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Major human and drug trafficking enterprise found in Southwest Missouri

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According to new reports based upon court documents and reports by federal drug agents, over the past two years, undocumented immigrants were funneled to Springfield, MO and used as unwilling (and perhaps unknowing) participants in the distribution of Mexican methamphetamine.

For those desperate to get out of terrible socioeconomic conditions, sneaking into the United States may appear an appealing option. A major criminal organization reportedly took advantage of immigrants by having them pay a fee-which many times is an immigrant’s entire life’s savings- and smuggled them to the U.S. from Mexico, Honduras and elsewhere. They were brought to the Ozarks believing they would get good jobs and make enough money to improve the lives of their families back home. Instead when they arrived, they received poor treatment, low wages, and terrible living conditions and owned a heavy debt to the organization that helped them cross the border illegally. Drug agents say that an Ozark-based construction company and a horse ranch are among the few places where these undocumented workers were kept. "Southwest Missouri is not immune to organized crime — it truly does affect this community," said Jerry Craig, a supervisor in the Drug Enforcement Administration's Springfield office. "It is happening here and it's happening now."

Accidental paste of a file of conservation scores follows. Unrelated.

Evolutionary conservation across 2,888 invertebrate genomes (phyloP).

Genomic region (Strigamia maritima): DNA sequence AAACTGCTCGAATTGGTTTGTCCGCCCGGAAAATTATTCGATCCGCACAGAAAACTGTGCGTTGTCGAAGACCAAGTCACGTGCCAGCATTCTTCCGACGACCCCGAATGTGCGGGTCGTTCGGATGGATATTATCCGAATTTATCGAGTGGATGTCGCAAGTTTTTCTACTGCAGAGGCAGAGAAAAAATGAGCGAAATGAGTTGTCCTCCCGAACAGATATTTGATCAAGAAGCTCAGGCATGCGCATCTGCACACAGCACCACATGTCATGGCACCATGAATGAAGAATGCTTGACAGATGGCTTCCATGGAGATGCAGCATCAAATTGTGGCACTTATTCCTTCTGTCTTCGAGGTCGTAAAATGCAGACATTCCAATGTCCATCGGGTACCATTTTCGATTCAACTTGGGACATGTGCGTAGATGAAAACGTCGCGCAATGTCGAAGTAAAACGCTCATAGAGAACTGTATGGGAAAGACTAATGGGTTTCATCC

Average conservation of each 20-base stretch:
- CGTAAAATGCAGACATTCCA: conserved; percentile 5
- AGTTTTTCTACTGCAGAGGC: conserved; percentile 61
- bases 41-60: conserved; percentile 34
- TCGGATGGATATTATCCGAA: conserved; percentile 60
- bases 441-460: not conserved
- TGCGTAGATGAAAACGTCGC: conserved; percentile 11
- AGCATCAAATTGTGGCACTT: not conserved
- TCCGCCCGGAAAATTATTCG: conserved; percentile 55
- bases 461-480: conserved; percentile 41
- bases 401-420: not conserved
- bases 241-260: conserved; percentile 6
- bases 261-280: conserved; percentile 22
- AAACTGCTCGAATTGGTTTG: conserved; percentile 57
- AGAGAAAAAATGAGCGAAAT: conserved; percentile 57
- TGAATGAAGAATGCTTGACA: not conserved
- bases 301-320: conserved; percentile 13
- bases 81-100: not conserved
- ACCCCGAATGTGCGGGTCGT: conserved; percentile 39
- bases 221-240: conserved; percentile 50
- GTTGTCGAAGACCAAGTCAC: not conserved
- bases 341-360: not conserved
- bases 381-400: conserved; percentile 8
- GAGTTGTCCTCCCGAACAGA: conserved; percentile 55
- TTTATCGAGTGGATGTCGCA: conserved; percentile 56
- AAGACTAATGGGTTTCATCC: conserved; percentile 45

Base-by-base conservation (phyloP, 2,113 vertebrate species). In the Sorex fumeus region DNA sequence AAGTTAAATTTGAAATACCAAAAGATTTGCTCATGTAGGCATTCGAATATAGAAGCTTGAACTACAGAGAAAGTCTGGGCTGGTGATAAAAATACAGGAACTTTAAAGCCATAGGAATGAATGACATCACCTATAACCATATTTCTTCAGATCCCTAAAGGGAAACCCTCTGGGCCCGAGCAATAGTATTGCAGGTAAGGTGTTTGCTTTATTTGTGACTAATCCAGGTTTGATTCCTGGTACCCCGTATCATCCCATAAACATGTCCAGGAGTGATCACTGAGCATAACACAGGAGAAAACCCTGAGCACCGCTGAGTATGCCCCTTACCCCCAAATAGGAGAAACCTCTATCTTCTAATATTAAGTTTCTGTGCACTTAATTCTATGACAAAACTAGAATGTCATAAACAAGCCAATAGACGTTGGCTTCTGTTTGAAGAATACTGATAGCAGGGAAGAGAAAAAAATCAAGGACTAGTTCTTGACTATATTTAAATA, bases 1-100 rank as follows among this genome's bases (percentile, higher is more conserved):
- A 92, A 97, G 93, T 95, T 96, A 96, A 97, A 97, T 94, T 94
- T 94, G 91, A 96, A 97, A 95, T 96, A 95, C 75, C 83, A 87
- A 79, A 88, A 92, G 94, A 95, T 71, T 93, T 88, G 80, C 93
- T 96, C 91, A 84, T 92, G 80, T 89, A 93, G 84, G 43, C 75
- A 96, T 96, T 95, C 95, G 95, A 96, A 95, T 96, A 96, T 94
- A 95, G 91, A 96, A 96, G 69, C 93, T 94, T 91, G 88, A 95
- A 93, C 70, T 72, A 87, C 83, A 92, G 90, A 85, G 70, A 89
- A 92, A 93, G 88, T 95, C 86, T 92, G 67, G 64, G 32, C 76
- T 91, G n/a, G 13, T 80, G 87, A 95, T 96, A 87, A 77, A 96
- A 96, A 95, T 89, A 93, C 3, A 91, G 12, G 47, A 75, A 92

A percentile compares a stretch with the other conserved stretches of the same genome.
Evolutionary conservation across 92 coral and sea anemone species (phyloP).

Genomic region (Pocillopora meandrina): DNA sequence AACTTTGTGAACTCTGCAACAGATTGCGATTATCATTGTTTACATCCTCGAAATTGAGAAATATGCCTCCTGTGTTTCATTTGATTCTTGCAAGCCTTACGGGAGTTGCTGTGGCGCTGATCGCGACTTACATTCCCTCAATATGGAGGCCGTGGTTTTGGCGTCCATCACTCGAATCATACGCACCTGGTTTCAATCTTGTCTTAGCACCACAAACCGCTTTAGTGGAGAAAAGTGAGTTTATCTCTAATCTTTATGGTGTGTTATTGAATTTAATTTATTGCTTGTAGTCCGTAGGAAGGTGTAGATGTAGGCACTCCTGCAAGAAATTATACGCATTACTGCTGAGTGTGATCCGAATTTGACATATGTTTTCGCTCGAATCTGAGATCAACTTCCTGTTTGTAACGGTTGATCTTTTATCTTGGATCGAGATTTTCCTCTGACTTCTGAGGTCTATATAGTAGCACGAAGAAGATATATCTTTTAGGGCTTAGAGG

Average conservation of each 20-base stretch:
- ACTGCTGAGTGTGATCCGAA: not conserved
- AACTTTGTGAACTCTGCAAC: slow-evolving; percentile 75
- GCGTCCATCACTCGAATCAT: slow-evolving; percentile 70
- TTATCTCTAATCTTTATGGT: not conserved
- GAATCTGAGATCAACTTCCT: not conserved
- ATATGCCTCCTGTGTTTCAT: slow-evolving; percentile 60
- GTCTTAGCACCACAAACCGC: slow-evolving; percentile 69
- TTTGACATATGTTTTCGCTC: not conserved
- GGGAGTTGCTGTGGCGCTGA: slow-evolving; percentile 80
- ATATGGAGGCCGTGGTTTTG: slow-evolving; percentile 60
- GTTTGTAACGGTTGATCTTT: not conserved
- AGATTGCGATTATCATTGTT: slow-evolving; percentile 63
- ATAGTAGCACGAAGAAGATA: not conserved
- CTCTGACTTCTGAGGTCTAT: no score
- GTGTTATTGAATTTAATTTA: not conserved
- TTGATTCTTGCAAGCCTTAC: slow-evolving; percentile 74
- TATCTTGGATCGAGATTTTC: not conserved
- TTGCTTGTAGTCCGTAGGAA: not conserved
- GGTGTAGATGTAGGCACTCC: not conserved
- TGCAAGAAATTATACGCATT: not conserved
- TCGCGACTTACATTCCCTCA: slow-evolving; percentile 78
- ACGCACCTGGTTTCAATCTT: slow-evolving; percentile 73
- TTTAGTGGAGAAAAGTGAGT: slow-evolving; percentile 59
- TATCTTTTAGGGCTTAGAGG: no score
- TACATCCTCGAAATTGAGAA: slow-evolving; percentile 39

The authorities first caught wind of the smuggling attempt when they pulled over an undocumented worker in New Mexico for speeding. Ruben Martinez-Martinez handed police a fake driver’s license and the officer became suspicious as the man appeared nervous. Once searched, the vehicle contained bundles of meth. Martinez-Martinez told the police that he was supposed to drive the drugs to Springfield and in return pay off $2,000 of his debt for the help he got coming to the country illegally. All immigrants caught associated with the organization in charge of the smuggling said they were just trying to make a better life for their families. With promises of a better life and higher wages, the immigrants pay all they have to these border-crossing specialists known as “coyotes.” Many of the immigrants who get caught up in this business are scared that if they refuse to transport the drugs their families will be endangered. "Whether it is real or not, they believe it," Craig said. The immigrants are trained to know little information about the operation and to fear the police since they are in the U.S. unlawfully.

If you have questions regarding deportation or about how pleading guilty to a crime can affect your immigration status, contact us at 314-961-8200 or visit our contact page.

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